Hotel Dusk['The Interactive Palette' is a biweekly GameSetWatch-exclusive column by Gregory Weir that examines the tools and techniques of the digital games trade with a focus on games as art, using a single game as an example. This time - a look at adventure game interfaces in Hotel Dusk: Room 215.]

The graphical adventure game has fallen from its former prominence among video games. In the 1980s and early 90s, Infocom, Sierra, and LucasArts produced best-selling games that are still referred to today. However, with the rise of high-budget, technologically advanced games and the accompanying increase in the complexity of the average game's storyline, traditional adventure games have lost their prominence. While point-and-click adventure games are still produced (with TellTale Games's Sam & Max episodic series as a prominent example), they have mostly been reduced to a niche product.

One of the reasons for the fall of the adventure game is the detached nature of the gameplay. As interesting as the story and puzzles in a game may be, the player is still just pointing and clicking to control an avatar or disembodied first-person protagonist.

There's not much gameplay there, when compared to a Mario Kart or Grand Theft Auto game. The experience is very cerebral, and a player used to more action-packed games will tend to become bored with a game where she doesn't do anything. It's a shame, because there's no other kind of game that offers generally non-violent, mind-focused gameplay.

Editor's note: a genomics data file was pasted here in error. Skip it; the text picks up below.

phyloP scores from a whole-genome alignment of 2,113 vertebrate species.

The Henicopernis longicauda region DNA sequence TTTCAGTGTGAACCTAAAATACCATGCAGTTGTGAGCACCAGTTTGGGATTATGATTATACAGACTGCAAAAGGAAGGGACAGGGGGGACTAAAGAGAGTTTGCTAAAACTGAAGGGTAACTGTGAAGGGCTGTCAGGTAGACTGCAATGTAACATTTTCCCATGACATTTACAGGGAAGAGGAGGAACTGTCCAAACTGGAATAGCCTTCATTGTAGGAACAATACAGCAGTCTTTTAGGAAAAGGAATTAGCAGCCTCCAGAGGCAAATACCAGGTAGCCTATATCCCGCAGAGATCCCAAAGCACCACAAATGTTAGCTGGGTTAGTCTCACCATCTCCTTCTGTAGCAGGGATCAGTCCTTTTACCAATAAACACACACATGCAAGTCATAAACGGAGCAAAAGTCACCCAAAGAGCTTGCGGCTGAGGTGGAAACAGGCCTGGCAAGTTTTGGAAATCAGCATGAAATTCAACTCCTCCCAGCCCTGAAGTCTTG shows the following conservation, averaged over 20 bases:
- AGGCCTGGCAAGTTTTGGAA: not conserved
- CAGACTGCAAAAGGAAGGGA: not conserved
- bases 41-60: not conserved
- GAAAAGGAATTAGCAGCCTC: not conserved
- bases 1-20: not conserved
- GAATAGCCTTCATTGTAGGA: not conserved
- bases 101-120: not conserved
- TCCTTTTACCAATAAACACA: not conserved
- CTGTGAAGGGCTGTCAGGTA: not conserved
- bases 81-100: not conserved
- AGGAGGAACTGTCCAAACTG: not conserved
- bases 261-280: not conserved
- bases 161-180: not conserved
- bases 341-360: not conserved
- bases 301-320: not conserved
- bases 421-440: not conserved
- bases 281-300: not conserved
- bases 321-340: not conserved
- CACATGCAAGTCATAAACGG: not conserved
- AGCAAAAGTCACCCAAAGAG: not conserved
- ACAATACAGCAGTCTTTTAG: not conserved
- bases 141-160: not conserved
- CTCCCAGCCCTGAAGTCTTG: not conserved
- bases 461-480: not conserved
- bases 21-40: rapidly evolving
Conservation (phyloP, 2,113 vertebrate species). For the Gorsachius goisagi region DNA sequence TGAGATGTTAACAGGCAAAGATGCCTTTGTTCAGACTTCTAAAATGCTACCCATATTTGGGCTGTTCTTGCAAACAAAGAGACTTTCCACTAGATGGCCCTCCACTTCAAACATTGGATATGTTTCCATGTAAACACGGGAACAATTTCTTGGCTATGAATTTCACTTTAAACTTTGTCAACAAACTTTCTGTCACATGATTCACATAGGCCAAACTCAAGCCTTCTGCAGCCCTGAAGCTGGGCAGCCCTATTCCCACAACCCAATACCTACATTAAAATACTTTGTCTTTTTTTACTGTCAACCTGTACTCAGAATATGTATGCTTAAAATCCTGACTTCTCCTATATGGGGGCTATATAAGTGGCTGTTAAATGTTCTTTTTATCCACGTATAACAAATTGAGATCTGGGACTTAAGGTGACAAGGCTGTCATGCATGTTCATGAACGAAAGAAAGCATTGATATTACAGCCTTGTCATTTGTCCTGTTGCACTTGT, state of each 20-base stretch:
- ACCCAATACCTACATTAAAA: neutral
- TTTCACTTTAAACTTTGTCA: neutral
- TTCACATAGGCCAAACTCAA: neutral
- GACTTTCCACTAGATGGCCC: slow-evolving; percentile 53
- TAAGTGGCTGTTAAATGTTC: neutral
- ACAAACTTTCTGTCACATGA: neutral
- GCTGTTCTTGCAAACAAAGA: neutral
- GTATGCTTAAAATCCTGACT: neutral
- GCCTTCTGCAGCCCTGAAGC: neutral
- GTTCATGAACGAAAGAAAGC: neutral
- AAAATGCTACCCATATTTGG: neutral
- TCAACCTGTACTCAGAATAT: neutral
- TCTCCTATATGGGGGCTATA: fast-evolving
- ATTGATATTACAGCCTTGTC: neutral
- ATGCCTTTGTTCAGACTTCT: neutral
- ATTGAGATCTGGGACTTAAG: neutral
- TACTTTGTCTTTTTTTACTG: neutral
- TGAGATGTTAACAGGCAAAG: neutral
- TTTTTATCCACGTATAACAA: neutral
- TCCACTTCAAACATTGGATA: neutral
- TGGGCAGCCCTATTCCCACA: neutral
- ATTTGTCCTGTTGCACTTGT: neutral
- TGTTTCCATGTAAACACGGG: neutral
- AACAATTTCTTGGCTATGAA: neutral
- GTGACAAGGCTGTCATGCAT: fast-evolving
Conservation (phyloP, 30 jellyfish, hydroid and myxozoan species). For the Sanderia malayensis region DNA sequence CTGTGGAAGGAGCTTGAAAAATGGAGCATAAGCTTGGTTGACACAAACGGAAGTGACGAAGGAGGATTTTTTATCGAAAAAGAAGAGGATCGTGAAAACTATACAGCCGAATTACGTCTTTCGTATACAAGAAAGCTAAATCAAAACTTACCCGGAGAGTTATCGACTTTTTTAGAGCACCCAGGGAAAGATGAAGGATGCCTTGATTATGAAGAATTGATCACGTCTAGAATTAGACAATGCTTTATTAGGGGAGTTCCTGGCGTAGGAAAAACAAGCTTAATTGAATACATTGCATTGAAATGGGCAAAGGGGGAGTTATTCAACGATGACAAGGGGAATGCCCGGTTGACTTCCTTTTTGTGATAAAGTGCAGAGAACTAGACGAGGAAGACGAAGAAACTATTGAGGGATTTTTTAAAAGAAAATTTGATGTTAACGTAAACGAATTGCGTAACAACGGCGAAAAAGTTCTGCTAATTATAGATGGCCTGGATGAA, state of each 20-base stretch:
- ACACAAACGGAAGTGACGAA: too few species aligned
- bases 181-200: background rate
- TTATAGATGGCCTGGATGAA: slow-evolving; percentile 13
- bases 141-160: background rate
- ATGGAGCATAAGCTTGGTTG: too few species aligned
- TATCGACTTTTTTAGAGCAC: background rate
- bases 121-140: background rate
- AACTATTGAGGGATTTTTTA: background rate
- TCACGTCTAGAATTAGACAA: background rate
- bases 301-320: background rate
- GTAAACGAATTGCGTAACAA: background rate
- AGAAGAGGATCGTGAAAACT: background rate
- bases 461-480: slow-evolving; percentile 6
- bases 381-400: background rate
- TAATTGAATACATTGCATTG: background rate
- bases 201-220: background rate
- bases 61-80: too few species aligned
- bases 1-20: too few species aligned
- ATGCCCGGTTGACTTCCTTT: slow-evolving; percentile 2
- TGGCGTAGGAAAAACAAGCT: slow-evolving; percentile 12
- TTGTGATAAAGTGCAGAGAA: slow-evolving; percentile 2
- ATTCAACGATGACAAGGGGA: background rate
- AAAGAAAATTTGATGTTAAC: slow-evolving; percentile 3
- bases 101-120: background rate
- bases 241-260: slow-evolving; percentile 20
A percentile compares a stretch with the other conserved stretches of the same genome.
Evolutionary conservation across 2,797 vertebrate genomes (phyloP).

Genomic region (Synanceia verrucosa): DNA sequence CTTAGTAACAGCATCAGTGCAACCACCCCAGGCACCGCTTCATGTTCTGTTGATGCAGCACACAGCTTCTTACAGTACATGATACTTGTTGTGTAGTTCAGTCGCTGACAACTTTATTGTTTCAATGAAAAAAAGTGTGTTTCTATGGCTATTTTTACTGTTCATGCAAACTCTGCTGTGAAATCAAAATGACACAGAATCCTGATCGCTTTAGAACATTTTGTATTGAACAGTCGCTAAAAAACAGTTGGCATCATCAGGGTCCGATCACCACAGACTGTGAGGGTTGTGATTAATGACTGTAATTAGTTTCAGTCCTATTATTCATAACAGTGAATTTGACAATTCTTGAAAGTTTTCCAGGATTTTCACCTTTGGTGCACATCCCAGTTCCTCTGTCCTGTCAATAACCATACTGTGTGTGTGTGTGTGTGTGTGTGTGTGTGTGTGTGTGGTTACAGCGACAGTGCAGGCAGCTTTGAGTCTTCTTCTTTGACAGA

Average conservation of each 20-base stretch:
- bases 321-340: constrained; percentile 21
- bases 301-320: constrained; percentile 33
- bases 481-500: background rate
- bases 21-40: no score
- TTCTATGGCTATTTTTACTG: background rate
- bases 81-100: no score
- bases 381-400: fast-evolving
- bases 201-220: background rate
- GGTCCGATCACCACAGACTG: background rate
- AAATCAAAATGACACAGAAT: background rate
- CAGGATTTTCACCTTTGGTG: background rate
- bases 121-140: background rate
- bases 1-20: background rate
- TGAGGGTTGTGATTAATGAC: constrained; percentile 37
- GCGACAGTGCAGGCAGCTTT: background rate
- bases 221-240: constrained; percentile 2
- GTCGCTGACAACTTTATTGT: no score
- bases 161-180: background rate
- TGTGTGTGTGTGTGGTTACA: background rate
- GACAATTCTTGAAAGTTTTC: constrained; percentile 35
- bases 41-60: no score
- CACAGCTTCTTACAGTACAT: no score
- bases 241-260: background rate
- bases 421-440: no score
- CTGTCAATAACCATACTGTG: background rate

One way to make an adventure game more accessible and interesting to the modern player is to involve her more directly in the game's events. Cing's Hotel Dusk: Room 215 does this in an interesting way: thanks in part to the Nintendo DS's unique hardware, players are provided with a hands-on approach to puzzle solving that feels much more involved than other adventure games.

Kyle HydeA Clever Touch

Like its predecessor, Trace Memory, Hotel Dusk is an adventure game that uses the hardware of the DS to great advantage. The game is played by holding the game sideways, like a book. In exploration mode, the "top" screen displays a rendered 3D view of the environment, while the touch screen is used to navigate from a top-down view.

In conversation mode, the two screens show the protagonist and the character he is speaking to, and the touch screen is used to select speech options. In search mode, the player can rotate a 3D view of an area, and tap on objects of interest. These all provide a very direct, accessible method of control. Where the interface shines, however, is in the puzzles.

Periodically, the player will be called upon to solve a puzzle. She will be presented with a close-up view of an object or group of objects, and will need to use the capabilities of the DS to accomplish a task. Some are purely interface-based puzzles, where the challenge is not in figuring out what to do but how to communicate the actions to the game. Others are traditional puzzles like you'd see in other adventure games, from assembling a literal jigsaw puzzle to picking a lock with a coat hanger. The best puzzles are the ones that require both logic and interface cleverness.